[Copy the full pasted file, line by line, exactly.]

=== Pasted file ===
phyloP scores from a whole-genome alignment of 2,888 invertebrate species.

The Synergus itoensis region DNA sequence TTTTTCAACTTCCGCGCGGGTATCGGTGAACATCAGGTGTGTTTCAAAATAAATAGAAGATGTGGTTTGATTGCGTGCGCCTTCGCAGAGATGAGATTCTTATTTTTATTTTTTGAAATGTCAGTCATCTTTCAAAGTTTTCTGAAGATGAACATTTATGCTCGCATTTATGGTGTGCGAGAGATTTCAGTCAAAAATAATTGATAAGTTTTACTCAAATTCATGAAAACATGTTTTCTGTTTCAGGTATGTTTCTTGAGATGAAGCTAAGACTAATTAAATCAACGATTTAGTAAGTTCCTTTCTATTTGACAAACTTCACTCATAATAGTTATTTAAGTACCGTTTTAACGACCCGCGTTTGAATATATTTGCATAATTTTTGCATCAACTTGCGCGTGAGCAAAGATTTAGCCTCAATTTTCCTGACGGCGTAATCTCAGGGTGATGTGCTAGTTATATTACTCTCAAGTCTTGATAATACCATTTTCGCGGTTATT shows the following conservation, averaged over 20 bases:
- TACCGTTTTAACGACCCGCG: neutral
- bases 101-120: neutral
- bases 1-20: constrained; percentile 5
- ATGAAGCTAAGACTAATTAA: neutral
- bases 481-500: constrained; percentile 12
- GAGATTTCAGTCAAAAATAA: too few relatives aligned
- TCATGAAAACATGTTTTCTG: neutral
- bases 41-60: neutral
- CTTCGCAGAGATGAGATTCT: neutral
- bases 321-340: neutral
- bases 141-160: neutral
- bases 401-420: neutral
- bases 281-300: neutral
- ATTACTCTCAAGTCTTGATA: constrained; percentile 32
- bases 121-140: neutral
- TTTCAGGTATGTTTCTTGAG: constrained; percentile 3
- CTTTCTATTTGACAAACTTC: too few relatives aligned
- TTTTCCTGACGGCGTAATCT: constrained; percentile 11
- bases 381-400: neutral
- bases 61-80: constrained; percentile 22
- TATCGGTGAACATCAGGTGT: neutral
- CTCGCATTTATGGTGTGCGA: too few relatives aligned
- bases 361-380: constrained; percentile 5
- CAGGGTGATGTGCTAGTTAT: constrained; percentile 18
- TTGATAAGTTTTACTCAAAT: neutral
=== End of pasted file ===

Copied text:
phyloP scores from a whole-genome alignment of 2,888 invertebrate species.

The Synergus itoensis region DNA sequence TTTTTCAACTTCCGCGCGGGTATCGGTGAACATCAGGTGTGTTTCAAAATAAATAGAAGATGTGGTTTGATTGCGTGCGCCTTCGCAGAGATGAGATTCTTATTTTTATTTTTTGAAATGTCAGTCATCTTTCAAAGTTTTCTGAAGATGAACATTTATGCTCGCATTTATGGTGTGCGAGAGATTTCAGTCAAAAATAATTGATAAGTTTTACTCAAATTCATGAAAACATGTTTTCTGTTTCAGGTATGTTTCTTGAGATGAAGCTAAGACTAATTAAATCAACGATTTAGTAAGTTCCTTTCTATTTGACAAACTTCACTCATAATAGTTATTTAAGTACCGTTTTAACGACCCGCGTTTGAATATATTTGCATAATTTTTGCATCAACTTGCGCGTGAGCAAAGATTTAGCCTCAATTTTCCTGACGGCGTAATCTCAGGGTGATGTGCTAGTTATATTACTCTCAAGTCTTGATAATACCATTTTCGCGGTTATT shows the following conservation, averaged over 20 bases:
- TACCGTTTTAACGACCCGCG: neutral
- bases 101-120: neutral
- bases 1-20: constrained; percentile 5
- ATGAAGCTAAGACTAATTAA: neutral
- bases 481-500: constrained; percentile 12
- GAGATTTCAGTCAAAAATAA: too few relatives aligned
- TCATGAAAACATGTTTTCTG: neutral
- bases 41-60: neutral
- CTTCGCAGAGATGAGATTCT: neutral
- bases 321-340: neutral
- bases 141-160: neutral
- bases 401-420: neutral
- bases 281-300: neutral
- ATTACTCTCAAGTCTTGATA: constrained; percentile 32
- bases 121-140: neutral
- TTTCAGGTATGTTTCTTGAG: constrained; percentile 3
- CTTTCTATTTGACAAACTTC: too few relatives aligned
- TTTTCCTGACGGCGTAATCT: constrained; percentile 11
- bases 381-400: neutral
- bases 61-80: constrained; percentile 22
- TATCGGTGAACATCAGGTGT: neutral
- CTCGCATTTATGGTGTGCGA: too few relatives aligned
- bases 361-380: constrained; percentile 5
- CAGGGTGATGTGCTAGTTAT: constrained; percentile 18
- TTGATAAGTTTTACTCAAAT: neutral